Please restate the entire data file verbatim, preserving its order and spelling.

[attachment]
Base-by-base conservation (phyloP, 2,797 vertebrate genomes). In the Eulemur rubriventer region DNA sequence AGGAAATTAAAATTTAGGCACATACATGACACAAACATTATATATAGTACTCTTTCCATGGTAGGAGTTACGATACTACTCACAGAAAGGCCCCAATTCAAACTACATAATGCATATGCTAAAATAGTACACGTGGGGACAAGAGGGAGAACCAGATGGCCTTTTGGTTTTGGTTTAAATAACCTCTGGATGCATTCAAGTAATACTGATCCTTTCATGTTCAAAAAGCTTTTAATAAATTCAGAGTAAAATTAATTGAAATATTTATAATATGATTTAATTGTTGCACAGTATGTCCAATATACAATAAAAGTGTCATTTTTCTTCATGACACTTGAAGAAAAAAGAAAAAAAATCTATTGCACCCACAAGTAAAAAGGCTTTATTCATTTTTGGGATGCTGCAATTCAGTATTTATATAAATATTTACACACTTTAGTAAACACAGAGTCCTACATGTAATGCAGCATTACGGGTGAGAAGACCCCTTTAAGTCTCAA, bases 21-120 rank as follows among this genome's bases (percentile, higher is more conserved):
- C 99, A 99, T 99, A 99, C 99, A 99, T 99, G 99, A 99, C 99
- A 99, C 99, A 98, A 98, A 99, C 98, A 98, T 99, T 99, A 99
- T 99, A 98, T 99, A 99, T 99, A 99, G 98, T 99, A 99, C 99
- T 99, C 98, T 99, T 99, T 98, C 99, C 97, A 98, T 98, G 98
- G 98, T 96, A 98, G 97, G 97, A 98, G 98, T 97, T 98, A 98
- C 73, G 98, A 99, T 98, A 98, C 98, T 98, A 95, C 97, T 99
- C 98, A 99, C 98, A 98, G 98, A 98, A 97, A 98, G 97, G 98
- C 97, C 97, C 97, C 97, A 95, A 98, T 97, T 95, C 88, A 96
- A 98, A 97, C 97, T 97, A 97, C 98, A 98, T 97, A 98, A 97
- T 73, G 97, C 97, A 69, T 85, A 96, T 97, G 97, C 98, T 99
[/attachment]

Base-by-base conservation (phyloP, 2,797 vertebrate genomes). In the Eulemur rubriventer region DNA sequence AGGAAATTAAAATTTAGGCACATACATGACACAAACATTATATATAGTACTCTTTCCATGGTAGGAGTTACGATACTACTCACAGAAAGGCCCCAATTCAAACTACATAATGCATATGCTAAAATAGTACACGTGGGGACAAGAGGGAGAACCAGATGGCCTTTTGGTTTTGGTTTAAATAACCTCTGGATGCATTCAAGTAATACTGATCCTTTCATGTTCAAAAAGCTTTTAATAAATTCAGAGTAAAATTAATTGAAATATTTATAATATGATTTAATTGTTGCACAGTATGTCCAATATACAATAAAAGTGTCATTTTTCTTCATGACACTTGAAGAAAAAAGAAAAAAAATCTATTGCACCCACAAGTAAAAAGGCTTTATTCATTTTTGGGATGCTGCAATTCAGTATTTATATAAATATTTACACACTTTAGTAAACACAGAGTCCTACATGTAATGCAGCATTACGGGTGAGAAGACCCCTTTAAGTCTCAA, bases 21-120 rank as follows among this genome's bases (percentile, higher is more conserved):
- C 99, A 99, T 99, A 99, C 99, A 99, T 99, G 99, A 99, C 99
- A 99, C 99, A 98, A 98, A 99, C 98, A 98, T 99, T 99, A 99
- T 99, A 98, T 99, A 99, T 99, A 99, G 98, T 99, A 99, C 99
- T 99, C 98, T 99, T 99, T 98, C 99, C 97, A 98, T 98, G 98
- G 98, T 96, A 98, G 97, G 97, A 98, G 98, T 97, T 98, A 98
- C 73, G 98, A 99, T 98, A 98, C 98, T 98, A 95, C 97, T 99
- C 98, A 99, C 98, A 98, G 98, A 98, A 97, A 98, G 97, G 98
- C 97, C 97, C 97, C 97, A 95, A 98, T 97, T 95, C 88, A 96
- A 98, A 97, C 97, T 97, A 97, C 98, A 98, T 97, A 98, A 97
- T 73, G 97, C 97, A 69, T 85, A 96, T 97, G 97, C 98, T 99